The Wabash Railroad
in Southern Ontario, circa 1951
ABOUT MY RAILROAD...
Until the Autumn of 2008 I was building a layout based on the Canadian National Railway’s branch line hub in Palmerston, Ontario. Then, I had the opportunity to visit Bill Darnaby’s well-known HO scale model railroad, The Maumee Route. The experience had a profound effect on me and caused me to rethink everything I was attempting to do in my train room. After some careful thinking about options for the space, I settled upon modeling something that was in my own backyard. The Wabash Railroad had a significant operation across Southern Ontario that just begs to be modeled. The Buffalo Division was primarily a single-track bridge line established to reduce shipping times between Buffalo, New York, and Detroit, Michigan.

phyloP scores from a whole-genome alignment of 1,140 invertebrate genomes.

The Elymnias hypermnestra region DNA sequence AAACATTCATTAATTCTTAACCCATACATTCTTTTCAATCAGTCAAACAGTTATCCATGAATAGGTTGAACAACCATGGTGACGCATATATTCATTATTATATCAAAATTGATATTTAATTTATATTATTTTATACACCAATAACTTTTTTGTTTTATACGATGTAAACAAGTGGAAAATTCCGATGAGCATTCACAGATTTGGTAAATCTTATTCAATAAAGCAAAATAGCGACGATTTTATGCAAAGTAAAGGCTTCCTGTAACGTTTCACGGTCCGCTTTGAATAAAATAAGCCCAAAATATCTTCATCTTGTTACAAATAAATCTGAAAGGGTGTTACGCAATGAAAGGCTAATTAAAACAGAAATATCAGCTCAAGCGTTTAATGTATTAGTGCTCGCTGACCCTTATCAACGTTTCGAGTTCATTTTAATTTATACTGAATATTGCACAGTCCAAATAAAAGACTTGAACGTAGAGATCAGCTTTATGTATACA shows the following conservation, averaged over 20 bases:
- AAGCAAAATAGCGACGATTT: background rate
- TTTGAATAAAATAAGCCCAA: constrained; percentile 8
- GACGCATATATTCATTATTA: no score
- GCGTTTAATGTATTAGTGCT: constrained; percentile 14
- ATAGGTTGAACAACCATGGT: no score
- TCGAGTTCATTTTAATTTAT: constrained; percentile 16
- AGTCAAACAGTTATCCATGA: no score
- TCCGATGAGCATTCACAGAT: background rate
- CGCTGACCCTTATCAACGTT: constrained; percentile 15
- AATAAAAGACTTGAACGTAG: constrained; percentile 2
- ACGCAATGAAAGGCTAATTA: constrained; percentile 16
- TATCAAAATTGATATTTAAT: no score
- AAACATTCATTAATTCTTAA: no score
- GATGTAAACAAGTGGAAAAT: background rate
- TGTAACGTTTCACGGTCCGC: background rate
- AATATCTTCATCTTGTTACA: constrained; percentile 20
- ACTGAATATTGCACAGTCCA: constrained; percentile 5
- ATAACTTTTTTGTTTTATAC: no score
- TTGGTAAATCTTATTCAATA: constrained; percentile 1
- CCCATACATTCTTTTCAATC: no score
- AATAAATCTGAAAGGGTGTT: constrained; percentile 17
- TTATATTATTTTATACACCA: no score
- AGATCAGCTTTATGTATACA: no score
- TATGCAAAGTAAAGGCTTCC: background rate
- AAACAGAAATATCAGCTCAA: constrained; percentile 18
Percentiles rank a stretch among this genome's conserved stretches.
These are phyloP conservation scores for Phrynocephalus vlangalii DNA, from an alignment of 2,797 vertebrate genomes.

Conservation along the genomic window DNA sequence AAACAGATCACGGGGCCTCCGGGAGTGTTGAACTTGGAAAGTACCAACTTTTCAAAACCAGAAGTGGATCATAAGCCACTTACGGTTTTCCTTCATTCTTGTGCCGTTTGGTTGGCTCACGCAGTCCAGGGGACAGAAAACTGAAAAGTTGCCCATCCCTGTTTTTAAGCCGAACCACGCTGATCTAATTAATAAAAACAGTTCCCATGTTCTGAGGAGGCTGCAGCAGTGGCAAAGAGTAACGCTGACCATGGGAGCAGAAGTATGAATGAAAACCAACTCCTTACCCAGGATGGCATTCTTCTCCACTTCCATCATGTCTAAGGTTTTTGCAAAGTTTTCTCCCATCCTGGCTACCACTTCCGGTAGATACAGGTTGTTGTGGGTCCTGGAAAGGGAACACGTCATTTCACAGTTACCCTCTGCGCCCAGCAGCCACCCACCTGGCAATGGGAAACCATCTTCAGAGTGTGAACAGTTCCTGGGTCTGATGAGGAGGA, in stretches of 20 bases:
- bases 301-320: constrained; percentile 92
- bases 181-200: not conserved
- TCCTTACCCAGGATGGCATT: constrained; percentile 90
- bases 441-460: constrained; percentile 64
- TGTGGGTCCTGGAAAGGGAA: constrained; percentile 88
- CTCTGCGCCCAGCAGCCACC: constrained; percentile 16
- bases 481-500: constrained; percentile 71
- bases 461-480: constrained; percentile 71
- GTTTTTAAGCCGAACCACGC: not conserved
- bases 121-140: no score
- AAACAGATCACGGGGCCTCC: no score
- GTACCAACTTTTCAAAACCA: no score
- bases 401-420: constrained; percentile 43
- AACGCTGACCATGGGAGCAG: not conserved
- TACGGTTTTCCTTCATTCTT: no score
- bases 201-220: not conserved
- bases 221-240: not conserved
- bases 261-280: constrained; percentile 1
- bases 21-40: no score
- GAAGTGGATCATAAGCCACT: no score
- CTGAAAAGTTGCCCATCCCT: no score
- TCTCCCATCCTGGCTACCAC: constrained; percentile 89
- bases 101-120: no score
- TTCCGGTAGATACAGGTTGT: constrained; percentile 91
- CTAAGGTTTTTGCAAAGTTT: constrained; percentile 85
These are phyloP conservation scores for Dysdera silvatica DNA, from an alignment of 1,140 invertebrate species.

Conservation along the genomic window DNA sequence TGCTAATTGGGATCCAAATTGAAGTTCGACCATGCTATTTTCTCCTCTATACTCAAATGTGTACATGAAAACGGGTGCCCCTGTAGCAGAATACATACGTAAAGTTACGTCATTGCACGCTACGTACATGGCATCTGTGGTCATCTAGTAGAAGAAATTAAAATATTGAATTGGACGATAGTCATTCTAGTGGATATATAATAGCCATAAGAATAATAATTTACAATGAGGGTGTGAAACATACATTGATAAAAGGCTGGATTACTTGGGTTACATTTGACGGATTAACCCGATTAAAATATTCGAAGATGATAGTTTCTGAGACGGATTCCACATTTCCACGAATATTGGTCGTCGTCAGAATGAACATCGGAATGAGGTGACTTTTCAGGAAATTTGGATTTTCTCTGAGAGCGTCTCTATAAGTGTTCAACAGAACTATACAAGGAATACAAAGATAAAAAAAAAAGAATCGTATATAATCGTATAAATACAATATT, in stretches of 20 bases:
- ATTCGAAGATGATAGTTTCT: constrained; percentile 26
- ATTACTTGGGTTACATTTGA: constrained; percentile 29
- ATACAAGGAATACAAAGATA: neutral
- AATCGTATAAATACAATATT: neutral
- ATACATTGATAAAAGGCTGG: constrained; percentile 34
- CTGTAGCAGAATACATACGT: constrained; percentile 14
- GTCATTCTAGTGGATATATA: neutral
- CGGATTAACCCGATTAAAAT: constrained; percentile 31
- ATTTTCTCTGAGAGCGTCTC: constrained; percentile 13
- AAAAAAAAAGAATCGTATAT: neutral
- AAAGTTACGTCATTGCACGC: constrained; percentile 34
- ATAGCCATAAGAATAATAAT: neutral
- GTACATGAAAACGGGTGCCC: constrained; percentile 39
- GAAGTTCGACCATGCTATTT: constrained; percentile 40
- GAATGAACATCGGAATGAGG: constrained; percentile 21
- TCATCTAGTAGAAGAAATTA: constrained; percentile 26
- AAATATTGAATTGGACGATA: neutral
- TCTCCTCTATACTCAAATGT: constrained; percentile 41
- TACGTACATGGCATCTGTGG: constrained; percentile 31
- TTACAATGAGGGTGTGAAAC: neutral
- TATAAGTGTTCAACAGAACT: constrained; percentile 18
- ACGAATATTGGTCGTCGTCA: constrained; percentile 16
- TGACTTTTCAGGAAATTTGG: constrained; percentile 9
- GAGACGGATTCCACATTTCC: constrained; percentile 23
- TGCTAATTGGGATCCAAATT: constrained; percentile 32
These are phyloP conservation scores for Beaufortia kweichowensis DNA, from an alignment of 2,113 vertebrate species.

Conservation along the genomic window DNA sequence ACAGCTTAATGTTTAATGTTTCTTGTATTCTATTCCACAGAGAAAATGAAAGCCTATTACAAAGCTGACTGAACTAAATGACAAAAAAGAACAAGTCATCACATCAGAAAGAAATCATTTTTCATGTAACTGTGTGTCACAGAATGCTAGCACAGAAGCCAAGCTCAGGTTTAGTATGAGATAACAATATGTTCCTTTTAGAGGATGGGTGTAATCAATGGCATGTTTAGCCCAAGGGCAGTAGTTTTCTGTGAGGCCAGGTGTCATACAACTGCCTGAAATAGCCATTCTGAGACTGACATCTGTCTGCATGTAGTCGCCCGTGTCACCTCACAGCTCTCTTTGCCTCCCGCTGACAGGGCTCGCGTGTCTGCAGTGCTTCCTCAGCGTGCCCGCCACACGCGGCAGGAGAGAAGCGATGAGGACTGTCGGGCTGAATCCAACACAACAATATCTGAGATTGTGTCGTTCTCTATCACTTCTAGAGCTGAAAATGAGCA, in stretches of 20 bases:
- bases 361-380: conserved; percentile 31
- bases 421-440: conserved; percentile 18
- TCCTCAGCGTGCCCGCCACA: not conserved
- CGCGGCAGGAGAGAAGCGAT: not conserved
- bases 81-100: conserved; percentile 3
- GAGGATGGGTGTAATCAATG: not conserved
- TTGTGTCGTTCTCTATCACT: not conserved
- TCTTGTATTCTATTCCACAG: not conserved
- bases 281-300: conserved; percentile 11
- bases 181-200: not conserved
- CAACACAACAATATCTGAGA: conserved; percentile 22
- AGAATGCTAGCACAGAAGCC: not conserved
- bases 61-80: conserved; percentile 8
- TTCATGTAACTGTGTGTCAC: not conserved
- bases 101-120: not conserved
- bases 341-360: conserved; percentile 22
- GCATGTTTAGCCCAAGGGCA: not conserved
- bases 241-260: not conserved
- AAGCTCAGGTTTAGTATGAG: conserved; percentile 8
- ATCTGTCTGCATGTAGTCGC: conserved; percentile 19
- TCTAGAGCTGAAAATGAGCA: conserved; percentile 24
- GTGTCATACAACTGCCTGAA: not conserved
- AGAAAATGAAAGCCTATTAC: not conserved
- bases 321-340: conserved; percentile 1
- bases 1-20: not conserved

I am building a double-decked layout featuring selected towns and signature scenes on the Wabash Railroad’s 240-mile Buffalo Division. My layout models the segment between Aylmer and Cayuga, Ontario. This 60-mile stretch of the Wabash includes a number of online customers typical of small-town Ontario, as well as a section of the mainline shared with the Canadian National Railways’s Hagersville Sub. Since I am modeling 1951 it will be neat to see the little CNR 2-6-0s sharing the rails with the paired F7A units used on the Wabash Red Ball freights. I’ll be posting regular updates and photos of my progress on this blog.
A couple of hours south of Hamburg by car, is this quiet little town called Bad Driburg. Wikipedia calls it a "spa" town, but I'm far more intrigued by what's been built in the old freight shed across the tracks from the railway station.
Inside this unremarkable structure is some rather remarkable work. A beautifully executed, fully automated model railway, with strong leanings towards prototype modeling. Many of the locations and at least 2 of the towns modeled are based upon actual locations in the area. Here's a sampling of some of the work;
And the prototype roundhouse still stands;
If you're ever over there, take the time to visit. In some respects it's more fun than MiniatureWonderland in Hamburg. But that's for another day.